Federlavoro e Servizi

 

FESICA

Federation of Industrial, Commercial and Artisan Trade Unions

 

FILCAMS

Italian Federation of Workers in the Commerce, Tourism and Service Sector

 

FISE

Federazione Imprese di Servizi

 

FISALS

Italian Federation of Autonomous Trade Unions for Foreign Workers

 

FISASCAT

Italian Federation of Commercial Services and Tourism

 

FNIP

National Federation of Cleaning, Disinfection, Service and Multiservice Enterprises

 

Legacoop

National League of Cooperatives

 

PSL-AGCI

Produzione Servizi di Lavoro

 

UGL

General Union of Workers

 

UGL Igiene Ambientale

UGL – Environmental Hygiene

 

UIL

Italian Union of Worker

 

UIL Trasporti

Italien Union of Transport Workers

 

Unionservizi

Unionservizi

 

UNCI

National Union of Italian Cooperatives

 

USAE

Unions of Autonomous European Trade Unions

 

USC

Unione Servizi alla Comunità

 

USSPI

Union of Professions and Intellectual Professionality

LT

---

 
LU

FDA

Federation of Craftsmen

 

FLEN

Luxembourg Federation of Cleaning Enterprises

 

LCBG

Luxembourg Christian Union Federation

 

LCBG-Commerce

Luxembourg Christian Union Federation – Commerce

 

OGBL

Independent Luxembourg Union Federation

 

OGBL-SSPN

Independent Luxembourg Union Federation – Syndicat Services Privés de Nettoyage

LV

---

 
MT

GWU

General Workers’ Union

NL

CNV

Christian Trade Union Federation

 

CNV Vakmensen

Christian Trade Union Federation – Vakmensen

 

FNV

Federation of Dutch Trade Unions

 

FNV Bondgenoten

Federation of Dutch Trade Unions – Bondgenoten

 

OSB

Association of Cleaning Companies

 

VNO-NCW

Confederation of Netherlands Industry and Employers

PL

MOZ Solidarność POCS

Intercompany Union Organisation of Independent Self-Governing Trade Union Solidarność of Security, Catering and Cleaning Workers

 

NSZZ Solidarność

Independent and Self-Governing Trade Union Solidarność

 

PIGC

Polish Cleaning Chamber of Commerce

 

PKPP Lewiatan

Polish Confederation of Private Employers ‘Lewiatan’

PT

APFS

Portuguese Association of Facility Services

 

CCP

Confederation of Commerce and Services of Portugal

 

CGTP

General Portuguese Workers’ Confederation

 

STAD

Union of Janitors, Security Staff, Cleaning Personnel, Domestic Workers and Other Activities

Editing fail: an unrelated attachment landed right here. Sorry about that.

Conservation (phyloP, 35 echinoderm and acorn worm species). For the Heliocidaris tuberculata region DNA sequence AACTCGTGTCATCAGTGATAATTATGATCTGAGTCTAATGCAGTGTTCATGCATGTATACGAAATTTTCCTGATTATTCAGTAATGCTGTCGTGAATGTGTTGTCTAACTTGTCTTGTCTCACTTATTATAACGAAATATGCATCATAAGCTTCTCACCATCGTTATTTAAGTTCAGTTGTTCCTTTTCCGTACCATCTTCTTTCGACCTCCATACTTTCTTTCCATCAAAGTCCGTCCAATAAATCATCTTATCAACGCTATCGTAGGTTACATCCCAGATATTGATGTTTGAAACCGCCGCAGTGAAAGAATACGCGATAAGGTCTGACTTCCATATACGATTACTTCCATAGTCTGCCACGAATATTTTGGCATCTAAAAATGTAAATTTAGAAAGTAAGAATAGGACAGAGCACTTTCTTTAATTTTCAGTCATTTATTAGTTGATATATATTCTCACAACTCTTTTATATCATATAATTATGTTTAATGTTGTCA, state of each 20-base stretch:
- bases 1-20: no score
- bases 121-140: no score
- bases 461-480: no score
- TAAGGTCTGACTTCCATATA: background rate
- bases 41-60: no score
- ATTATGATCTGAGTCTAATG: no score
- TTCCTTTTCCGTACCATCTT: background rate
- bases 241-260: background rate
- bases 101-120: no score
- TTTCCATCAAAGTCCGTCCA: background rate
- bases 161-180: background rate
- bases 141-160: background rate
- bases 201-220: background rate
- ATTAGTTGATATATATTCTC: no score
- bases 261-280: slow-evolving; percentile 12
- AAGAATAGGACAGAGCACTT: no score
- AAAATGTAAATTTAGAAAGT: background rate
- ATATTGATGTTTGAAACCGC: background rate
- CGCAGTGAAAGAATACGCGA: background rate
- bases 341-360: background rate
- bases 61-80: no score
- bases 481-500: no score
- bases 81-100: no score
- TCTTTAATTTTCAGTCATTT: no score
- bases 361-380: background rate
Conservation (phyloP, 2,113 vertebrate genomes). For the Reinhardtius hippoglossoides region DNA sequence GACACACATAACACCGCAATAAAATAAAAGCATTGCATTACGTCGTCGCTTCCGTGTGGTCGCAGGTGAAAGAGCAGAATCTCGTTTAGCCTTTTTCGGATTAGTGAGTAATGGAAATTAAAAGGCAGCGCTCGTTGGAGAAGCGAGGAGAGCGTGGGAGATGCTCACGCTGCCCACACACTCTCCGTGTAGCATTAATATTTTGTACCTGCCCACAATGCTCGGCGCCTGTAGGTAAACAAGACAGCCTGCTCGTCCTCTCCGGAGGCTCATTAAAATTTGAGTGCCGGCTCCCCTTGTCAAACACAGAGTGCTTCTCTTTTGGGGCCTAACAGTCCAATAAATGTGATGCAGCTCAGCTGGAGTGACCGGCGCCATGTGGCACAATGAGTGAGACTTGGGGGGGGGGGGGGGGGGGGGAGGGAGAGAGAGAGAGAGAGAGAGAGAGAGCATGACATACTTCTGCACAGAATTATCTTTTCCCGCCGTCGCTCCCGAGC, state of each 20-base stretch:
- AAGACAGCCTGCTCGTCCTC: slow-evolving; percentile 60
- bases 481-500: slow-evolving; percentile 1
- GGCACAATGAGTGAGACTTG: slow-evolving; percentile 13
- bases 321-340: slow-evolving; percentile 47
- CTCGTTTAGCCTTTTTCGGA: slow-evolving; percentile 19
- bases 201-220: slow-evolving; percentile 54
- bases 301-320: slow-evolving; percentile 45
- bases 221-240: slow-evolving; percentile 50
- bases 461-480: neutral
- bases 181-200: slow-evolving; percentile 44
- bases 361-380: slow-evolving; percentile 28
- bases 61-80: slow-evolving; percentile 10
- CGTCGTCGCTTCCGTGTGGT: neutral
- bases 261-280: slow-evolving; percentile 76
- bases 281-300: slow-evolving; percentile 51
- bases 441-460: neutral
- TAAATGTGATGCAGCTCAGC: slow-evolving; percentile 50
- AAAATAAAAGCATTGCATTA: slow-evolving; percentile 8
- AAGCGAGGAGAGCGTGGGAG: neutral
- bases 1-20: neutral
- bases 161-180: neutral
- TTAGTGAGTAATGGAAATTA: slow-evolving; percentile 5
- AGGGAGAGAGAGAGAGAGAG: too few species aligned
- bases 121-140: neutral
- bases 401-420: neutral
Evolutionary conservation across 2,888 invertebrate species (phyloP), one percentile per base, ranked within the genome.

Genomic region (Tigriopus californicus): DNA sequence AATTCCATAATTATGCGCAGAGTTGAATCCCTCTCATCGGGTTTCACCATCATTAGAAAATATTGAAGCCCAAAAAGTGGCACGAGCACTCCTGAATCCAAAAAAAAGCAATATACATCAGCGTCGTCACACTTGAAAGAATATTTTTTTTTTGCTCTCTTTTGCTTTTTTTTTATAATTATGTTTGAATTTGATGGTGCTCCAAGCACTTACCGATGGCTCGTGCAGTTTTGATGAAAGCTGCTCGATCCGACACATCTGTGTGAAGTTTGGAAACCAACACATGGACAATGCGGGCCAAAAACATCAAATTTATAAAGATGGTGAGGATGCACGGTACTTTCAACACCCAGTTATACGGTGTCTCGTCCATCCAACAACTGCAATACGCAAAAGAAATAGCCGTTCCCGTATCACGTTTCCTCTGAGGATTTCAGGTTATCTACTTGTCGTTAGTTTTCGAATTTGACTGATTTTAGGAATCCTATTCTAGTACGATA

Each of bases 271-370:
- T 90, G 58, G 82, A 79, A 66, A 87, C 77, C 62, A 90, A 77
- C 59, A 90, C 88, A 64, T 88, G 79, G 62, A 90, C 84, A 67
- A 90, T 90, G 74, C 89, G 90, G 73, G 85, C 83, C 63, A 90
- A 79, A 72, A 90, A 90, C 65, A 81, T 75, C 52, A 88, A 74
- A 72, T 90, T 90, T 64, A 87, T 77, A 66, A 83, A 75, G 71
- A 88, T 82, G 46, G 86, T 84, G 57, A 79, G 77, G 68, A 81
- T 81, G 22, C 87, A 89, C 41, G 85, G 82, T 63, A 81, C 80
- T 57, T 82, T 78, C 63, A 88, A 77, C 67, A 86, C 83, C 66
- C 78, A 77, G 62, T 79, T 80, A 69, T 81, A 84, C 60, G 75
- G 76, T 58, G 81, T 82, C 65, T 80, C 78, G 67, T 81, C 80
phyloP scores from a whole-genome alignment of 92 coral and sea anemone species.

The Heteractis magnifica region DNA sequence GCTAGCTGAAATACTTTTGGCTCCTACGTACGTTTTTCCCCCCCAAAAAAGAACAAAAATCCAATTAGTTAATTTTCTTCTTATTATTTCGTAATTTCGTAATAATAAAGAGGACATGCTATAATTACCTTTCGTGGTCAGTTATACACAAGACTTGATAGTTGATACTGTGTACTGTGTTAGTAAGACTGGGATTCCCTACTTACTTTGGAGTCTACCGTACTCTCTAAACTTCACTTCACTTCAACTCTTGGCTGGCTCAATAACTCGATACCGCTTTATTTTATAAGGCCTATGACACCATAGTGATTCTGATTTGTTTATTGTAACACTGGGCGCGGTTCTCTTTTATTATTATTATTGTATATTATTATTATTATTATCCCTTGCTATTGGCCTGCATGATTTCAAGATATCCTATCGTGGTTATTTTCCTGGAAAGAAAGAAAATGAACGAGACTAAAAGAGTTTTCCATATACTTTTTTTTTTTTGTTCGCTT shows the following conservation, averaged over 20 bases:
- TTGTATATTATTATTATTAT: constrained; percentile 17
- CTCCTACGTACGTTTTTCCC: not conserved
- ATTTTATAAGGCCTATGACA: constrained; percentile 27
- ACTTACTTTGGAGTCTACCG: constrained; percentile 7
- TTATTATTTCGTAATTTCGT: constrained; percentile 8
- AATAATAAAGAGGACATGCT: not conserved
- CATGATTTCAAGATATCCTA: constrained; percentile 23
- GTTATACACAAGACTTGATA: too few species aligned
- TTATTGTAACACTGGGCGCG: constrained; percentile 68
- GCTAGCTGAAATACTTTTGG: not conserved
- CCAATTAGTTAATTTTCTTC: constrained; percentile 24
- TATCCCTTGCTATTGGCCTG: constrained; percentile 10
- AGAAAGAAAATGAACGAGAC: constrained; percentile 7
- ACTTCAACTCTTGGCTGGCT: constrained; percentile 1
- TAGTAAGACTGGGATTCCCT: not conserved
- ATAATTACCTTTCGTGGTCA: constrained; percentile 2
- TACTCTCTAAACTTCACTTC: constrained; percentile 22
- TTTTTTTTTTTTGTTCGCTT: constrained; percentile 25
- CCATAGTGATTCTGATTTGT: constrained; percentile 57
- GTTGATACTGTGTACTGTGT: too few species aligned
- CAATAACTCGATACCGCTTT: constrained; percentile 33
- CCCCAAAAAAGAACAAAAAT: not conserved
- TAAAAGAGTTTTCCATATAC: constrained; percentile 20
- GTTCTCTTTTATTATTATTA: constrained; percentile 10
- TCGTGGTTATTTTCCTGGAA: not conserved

SITESE

Union of Workers in Administration, Commerce, Hotels and Services

 

UGT

General Workers’ Confederation

RO

---

 
SE

Almega SA

Almega Employer Organisation – Service Associations

 

Fastighets

Swedish Building Maintenance Workers’ Union

 

Fastigo

Employer Association of the Property Sector in Sweden

 

KFO

Cooperative Movement Bargaining Organisation

 

Kommunal

Municipal Workers’ Union

 

Ledarna

Confederation of Executives and Managerial Staff

 

LO

Swedish Trade Union Confederation

 

SALAR

Swedish Association of Local Authorities and Regions

 

SEKO

Union of Service and Communication

 

Svenskt Näringsliv

Confederation of Swedish Enterprises

 

TCO

Swedish Confederation of Professional Employees

 

Unionen

Trade Union for Professionals in the Private Sector

SI

GZS

Chamber of Commerce and Industry of Slovenia

 

OZS

Chamber of Craft and Small Business of Slovenia

 

PTZ

Chamber of Small Business and Trade

 

SODS

Trade Union of Crafts Workers of Slovenia

 

ZDOPS

Employer Association of Craft and Entrepreneurs of Slovenia

 

ZSSS

Association of Free Trade Unions of Slovenia

SK

RUZ SR

National Union of Employers

 

SAC

Slovakia Cleaning Association

UK

BCC

British Cleaning Council

 

CSSA

Cleaning and Support Services Association

 

GMB

General, Municipal, Boilermakers and Allied Trade Union

 

PCS

Public and Commercial Services Union

 

RMT

National Union of Rail, Maritime and Transport Workers

 

TUC

Trades Union Congress

 

Unison

Unison

 

UNITE

Unite the Union

EUROPE    
 

CEC

CEC European Managers

 

CECOP

European Confederation of Cooperatives

 

CEEP

European Centre of Enterprises with Public Participation and of Enterprises of General Economic Interest

 

CEMR

Council of European Municipalities and Regions

 

CEPA

Confederation of European Pest Management Associations

 

CESI

European Confederation of Independent Trade Unions

 

CLRAE

Congress of Local and Regional Authorities

 

EFBWW

European Federation of Building and Woodworkers

 

EFCI

European Federation of Cleaning Industries

 

EFFAT

European Federation of Food, Agriculture and Tourism Trade Unions

 

EFJ

European Federation of Journalists

 

EMCEF

European Mine, Chemical and Energy Workers’ Federation

 

EMF

European Metalworkers’ Federation

 

EPSU

European Federation of Public Service Unions

 

ESCHFOE

European Federation of Chimney-Sweeps

 

ETF

European Transport Workers’ Federation

 

ETLC

European Trade Union Liaison Committee on Tourism

 

Eurocadres

Council of European Professional and Managerial Staff

 

EuroCommerce

EuroComerce - The Retail, Wholesale and International Trade Representation to the EU

 

Eurofedop

European Federation of Employees in the Public Service

 

European Cooperatives

Cooperatives Europe

 

EURO WEA

European Workers’ Education Association

 

UCLG

United Cities and Local Governments

 

UNI Europa

Union Network International – Europe

EF/12/39/EN